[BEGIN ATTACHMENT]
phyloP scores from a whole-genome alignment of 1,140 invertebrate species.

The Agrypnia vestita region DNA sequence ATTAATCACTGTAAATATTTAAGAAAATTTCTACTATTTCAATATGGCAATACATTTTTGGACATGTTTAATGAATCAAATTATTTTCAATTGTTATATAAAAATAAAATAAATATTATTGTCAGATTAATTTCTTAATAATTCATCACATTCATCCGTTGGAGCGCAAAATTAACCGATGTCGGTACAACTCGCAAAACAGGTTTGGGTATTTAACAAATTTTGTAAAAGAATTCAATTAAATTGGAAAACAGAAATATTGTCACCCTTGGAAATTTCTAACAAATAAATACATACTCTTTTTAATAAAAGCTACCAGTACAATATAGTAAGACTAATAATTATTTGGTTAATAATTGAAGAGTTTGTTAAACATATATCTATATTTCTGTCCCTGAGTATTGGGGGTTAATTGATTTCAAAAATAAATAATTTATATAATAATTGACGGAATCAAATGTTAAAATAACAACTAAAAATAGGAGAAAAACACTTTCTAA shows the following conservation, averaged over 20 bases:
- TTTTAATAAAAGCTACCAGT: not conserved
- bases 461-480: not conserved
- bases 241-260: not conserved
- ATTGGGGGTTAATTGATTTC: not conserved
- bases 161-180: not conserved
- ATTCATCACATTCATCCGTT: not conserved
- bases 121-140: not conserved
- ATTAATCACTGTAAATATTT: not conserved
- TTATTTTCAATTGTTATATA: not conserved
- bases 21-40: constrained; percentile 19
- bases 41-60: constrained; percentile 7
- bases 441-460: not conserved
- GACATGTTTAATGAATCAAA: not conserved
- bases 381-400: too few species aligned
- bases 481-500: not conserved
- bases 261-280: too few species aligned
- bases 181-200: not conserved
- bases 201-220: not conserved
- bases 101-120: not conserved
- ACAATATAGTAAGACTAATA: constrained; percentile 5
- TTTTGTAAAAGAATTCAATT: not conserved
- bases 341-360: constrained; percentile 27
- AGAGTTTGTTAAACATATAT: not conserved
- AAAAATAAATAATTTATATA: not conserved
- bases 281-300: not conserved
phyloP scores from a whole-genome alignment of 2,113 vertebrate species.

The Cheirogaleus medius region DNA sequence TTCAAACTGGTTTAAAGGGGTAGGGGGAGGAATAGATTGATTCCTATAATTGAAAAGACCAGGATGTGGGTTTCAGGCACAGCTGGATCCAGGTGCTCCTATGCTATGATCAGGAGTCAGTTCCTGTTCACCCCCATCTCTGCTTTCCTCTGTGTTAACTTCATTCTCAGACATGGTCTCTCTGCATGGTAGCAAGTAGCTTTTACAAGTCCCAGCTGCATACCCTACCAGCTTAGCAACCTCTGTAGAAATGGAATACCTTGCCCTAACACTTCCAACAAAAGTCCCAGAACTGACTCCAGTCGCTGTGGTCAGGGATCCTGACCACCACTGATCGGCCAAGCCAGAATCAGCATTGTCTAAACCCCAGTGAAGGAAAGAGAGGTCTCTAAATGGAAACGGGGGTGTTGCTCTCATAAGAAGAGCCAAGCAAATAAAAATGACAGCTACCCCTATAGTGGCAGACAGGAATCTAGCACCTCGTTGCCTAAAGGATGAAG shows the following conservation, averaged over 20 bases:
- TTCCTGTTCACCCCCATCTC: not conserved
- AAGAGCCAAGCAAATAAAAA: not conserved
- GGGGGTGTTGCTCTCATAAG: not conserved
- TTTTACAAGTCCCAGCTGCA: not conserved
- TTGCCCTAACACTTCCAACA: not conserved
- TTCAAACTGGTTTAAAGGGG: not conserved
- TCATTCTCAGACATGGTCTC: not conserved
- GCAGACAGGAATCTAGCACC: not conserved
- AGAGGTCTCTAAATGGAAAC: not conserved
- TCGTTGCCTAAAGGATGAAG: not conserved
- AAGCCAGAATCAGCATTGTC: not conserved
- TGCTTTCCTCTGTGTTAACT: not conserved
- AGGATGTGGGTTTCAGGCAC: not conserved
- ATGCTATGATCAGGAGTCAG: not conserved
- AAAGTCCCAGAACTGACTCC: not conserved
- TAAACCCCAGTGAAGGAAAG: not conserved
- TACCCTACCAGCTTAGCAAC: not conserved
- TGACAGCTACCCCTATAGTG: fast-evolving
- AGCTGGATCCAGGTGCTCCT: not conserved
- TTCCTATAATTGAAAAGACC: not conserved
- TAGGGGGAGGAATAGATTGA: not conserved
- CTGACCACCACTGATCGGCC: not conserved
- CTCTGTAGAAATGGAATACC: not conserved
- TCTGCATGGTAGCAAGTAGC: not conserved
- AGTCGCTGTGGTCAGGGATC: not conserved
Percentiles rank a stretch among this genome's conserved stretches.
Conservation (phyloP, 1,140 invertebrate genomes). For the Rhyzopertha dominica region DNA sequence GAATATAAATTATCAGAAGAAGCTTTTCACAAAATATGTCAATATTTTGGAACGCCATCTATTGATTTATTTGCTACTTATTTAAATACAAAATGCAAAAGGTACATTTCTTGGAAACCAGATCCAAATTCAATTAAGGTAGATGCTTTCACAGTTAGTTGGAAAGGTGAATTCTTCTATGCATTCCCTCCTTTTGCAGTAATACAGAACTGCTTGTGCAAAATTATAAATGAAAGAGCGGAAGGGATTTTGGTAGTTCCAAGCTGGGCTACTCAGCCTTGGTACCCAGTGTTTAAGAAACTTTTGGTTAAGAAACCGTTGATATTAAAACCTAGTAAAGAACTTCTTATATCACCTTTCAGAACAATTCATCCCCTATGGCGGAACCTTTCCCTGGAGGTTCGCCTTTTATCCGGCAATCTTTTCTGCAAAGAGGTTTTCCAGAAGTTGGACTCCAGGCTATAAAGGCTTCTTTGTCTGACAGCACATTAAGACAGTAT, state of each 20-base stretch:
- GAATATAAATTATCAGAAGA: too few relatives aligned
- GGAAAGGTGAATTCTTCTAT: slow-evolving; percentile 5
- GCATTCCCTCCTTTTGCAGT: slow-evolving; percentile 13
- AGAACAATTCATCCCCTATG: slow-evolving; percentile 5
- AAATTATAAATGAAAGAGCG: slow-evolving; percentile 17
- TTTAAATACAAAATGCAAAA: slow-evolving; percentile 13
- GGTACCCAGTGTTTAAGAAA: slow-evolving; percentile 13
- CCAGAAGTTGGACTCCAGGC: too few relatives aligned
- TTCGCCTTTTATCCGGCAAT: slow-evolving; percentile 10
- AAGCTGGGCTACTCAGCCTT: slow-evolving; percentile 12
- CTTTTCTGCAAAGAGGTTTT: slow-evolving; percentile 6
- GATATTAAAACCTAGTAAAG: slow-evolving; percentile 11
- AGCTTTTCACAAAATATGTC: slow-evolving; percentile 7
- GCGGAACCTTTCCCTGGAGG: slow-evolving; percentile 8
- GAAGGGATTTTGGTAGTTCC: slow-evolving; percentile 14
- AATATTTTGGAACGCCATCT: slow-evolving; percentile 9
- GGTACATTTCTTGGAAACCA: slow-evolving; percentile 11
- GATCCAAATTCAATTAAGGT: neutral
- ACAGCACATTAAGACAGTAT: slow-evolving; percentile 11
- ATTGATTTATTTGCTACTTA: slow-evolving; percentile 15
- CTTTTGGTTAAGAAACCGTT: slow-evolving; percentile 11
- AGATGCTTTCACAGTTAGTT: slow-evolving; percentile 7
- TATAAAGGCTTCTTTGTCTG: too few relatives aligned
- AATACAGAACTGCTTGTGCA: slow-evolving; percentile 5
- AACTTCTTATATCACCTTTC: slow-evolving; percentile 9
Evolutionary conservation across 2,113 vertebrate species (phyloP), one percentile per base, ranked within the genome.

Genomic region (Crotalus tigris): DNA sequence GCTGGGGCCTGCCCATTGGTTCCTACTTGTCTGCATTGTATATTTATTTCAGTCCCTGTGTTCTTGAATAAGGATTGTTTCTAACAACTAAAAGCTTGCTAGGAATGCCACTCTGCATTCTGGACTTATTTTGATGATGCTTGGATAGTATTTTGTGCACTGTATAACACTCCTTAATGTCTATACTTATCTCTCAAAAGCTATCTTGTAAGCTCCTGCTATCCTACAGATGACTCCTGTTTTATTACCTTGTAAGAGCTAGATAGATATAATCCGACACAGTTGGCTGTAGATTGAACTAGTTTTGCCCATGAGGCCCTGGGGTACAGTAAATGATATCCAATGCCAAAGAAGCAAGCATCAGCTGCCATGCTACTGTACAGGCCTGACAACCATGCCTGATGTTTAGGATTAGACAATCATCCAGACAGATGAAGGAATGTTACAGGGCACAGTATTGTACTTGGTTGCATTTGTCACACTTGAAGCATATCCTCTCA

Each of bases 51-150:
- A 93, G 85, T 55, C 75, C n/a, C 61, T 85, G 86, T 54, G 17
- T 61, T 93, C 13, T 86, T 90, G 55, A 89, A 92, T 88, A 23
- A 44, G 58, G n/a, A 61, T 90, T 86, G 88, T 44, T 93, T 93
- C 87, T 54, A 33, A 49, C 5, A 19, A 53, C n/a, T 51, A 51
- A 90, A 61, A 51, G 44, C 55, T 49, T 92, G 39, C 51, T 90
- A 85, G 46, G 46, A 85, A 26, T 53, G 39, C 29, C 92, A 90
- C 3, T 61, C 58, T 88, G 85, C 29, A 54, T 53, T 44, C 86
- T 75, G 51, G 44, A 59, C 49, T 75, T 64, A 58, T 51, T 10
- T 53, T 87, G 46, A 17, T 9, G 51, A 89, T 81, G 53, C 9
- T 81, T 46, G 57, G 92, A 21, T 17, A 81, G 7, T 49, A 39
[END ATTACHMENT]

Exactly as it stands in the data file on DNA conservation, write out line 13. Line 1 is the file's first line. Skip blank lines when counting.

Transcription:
- bases 41-60: constrained; percentile 7